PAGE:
When as an undergrad I came across the Feynman lecture series, it was an eye opener to me as a young guy trying to figure out his major options. I will not claim that I have become a master in physics, but, definitely that particular rendezvous with the series was one of the many incidents that motivated me to pursue the subject even though I terribly failed in capturing the intricate details of simple phenomena. That's a different picture all together. But the reason I write this, since today I am standing at a point in my life where very soon I will be facing the undergrad, that I was long-back, trying to figure out his or her options. But before going into anything else, let me go back few years to April 2005, when Matthew Sands wrote the story of the series in Physics Today. If you follow the link you will read that, this series is actually a compilation of lectures given by Feynman to undergrads at Caltech. There I remember reading a particular section where Feynman asked Sands, what was the class average for the final exams. Sands thought it was pretty good at 65%. Feynman's response was something completely different. He simply said the students should have done better and Feynman was a failure. The reason for pointing out this particular incident is that the overall performance of the class does not only reflect on the class or batch but on the teacher too. This simple fact is ignored by most teachers now a days when they face a difficult class.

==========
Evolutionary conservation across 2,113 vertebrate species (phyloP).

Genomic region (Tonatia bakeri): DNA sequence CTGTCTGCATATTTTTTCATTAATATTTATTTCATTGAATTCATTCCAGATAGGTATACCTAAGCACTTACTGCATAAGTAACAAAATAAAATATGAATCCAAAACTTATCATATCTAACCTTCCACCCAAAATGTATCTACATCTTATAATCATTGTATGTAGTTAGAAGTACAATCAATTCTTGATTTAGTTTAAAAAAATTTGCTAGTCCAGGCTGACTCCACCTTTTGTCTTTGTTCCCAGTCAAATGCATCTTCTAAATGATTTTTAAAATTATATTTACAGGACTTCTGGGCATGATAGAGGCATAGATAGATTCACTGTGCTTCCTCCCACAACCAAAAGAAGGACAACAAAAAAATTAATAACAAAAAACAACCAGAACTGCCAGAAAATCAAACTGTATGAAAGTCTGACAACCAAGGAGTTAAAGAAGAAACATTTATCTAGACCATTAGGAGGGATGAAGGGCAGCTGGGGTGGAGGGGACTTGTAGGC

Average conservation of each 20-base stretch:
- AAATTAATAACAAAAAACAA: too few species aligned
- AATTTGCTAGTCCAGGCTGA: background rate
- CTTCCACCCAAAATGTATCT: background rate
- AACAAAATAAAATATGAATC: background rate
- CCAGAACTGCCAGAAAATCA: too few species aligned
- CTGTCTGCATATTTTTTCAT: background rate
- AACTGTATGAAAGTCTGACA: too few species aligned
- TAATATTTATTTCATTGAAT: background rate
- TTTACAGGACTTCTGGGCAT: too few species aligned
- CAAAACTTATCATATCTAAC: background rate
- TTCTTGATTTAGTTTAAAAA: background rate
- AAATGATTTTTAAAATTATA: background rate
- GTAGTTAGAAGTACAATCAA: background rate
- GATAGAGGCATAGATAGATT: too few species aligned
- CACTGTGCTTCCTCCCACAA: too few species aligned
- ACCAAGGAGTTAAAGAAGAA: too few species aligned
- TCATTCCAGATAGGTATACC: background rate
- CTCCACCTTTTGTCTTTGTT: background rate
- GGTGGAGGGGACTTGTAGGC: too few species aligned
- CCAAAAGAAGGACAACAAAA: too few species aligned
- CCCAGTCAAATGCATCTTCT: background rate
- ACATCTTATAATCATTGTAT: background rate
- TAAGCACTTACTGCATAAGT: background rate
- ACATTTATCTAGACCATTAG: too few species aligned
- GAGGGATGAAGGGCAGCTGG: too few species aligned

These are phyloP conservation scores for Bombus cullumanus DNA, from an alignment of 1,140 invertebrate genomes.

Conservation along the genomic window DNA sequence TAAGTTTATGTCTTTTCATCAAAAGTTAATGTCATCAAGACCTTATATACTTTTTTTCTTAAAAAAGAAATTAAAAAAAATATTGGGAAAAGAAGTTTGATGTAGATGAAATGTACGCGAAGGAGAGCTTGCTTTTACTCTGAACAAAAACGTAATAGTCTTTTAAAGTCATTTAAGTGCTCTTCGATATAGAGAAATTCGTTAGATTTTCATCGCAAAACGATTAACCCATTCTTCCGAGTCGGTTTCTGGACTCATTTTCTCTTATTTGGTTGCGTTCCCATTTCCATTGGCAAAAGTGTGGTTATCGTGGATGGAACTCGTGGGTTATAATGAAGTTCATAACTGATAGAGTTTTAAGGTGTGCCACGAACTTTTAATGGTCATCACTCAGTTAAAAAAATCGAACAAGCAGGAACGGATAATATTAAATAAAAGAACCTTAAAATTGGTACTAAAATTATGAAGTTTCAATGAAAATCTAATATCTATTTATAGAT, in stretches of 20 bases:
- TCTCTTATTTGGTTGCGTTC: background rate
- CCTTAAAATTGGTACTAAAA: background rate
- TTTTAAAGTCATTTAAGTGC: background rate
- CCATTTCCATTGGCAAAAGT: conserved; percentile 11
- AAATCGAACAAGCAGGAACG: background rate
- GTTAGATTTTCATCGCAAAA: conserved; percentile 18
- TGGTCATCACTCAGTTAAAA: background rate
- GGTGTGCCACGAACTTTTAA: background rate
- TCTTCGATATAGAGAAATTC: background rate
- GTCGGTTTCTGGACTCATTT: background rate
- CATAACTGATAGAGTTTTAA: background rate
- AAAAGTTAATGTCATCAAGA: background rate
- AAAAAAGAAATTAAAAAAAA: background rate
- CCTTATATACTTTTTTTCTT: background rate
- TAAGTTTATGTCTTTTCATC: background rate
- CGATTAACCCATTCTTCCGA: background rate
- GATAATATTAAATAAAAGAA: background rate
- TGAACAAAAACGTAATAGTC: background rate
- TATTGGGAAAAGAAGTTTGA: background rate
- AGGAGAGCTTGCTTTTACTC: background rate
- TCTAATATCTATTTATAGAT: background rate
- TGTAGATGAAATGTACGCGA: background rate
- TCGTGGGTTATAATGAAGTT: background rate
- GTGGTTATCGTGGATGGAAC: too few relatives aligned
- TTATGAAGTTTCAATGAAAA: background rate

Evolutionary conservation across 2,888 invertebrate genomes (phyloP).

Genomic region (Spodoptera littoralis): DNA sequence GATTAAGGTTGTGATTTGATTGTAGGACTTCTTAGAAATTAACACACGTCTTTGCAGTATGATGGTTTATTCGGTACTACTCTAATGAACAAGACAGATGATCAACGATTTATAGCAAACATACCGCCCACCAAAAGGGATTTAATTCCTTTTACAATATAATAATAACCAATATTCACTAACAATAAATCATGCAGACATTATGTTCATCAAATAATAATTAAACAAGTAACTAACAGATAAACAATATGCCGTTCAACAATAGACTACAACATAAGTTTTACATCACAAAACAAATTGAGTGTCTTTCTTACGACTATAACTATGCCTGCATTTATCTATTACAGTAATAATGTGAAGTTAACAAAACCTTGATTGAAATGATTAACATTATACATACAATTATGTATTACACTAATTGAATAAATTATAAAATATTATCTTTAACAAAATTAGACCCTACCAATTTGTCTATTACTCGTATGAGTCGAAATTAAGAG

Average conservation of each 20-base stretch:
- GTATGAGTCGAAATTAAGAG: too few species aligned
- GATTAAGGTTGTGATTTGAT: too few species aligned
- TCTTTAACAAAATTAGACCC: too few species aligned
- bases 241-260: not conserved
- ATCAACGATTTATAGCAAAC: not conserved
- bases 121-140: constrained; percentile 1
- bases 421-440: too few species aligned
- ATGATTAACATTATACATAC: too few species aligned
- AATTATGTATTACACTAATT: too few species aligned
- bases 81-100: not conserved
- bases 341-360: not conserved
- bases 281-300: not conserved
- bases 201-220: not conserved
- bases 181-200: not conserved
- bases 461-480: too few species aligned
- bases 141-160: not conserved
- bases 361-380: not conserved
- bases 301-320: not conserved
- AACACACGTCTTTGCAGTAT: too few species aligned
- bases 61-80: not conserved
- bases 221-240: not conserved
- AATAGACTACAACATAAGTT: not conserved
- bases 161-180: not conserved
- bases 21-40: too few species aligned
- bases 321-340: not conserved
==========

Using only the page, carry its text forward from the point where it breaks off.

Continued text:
I do not have a lot of teaching experience and the small amount of experience that I have, I am not sure if I failed or not. Anyway, coming to the 'F' letter in academics it stands for only one thing probably when come to classroom teaching that is fail or failed or failure. It can stick to both students or teachers. But in India, teachers are non-sticky like the famous special material coated non-stick cookware. Nothing sticks on them, whether they dole out the famous letter or force somebody by their action to leave this earthly abode. The main reason for writing this blog is not criticism but rather an insight into my own ideas about a feedback system that is needed for higher education in India. The system judges the students by taking exams and tests and accordingly rewards it in various ways. A similar evaluation and reward process should exist for teachers as well. As a student I felt that reward system does exist for teachers in the form of promotions, special chairs etc but I am not sure if as a teacher the person sees them as reward or his birth right. The more important thing is that, the student and teacher should be more of a friend, rather than being enemies out there to outsmart each other and in the end if the teacher is outsmarted he forcefully fails as many as he can. The learning process I believe is most effective if the environment is cordial. The effort to create such an atmosphere should come from both sides-the teacher and the student. The teacher being a very powerful entity in the Indian sense, with the special letter, the move to lighten the atmosphere should come from the teachers end and then the students have to reciprocate accordingly. I do remember some incidents from my undergrad days when friendly teachers were considered as meek. That, I feel was the problem of the system unable to control its components. But in a system, say like the premier institutes in India, where indiscipline is dealt swiftly and strictly, evolving a cordial system may not be completely impossible. I guess there is no pride in giving the 'F' letter. The more you give the more you yourself fail but care should be taken that one is not too lenient as well. After all a system is designed to fairly judge ones accomplishments. The line between a fair judge and an outsmarted teacher is very thin and that is where lies the distinction between those who nurture great minds and those who kill the society with a red pen and a simple letter.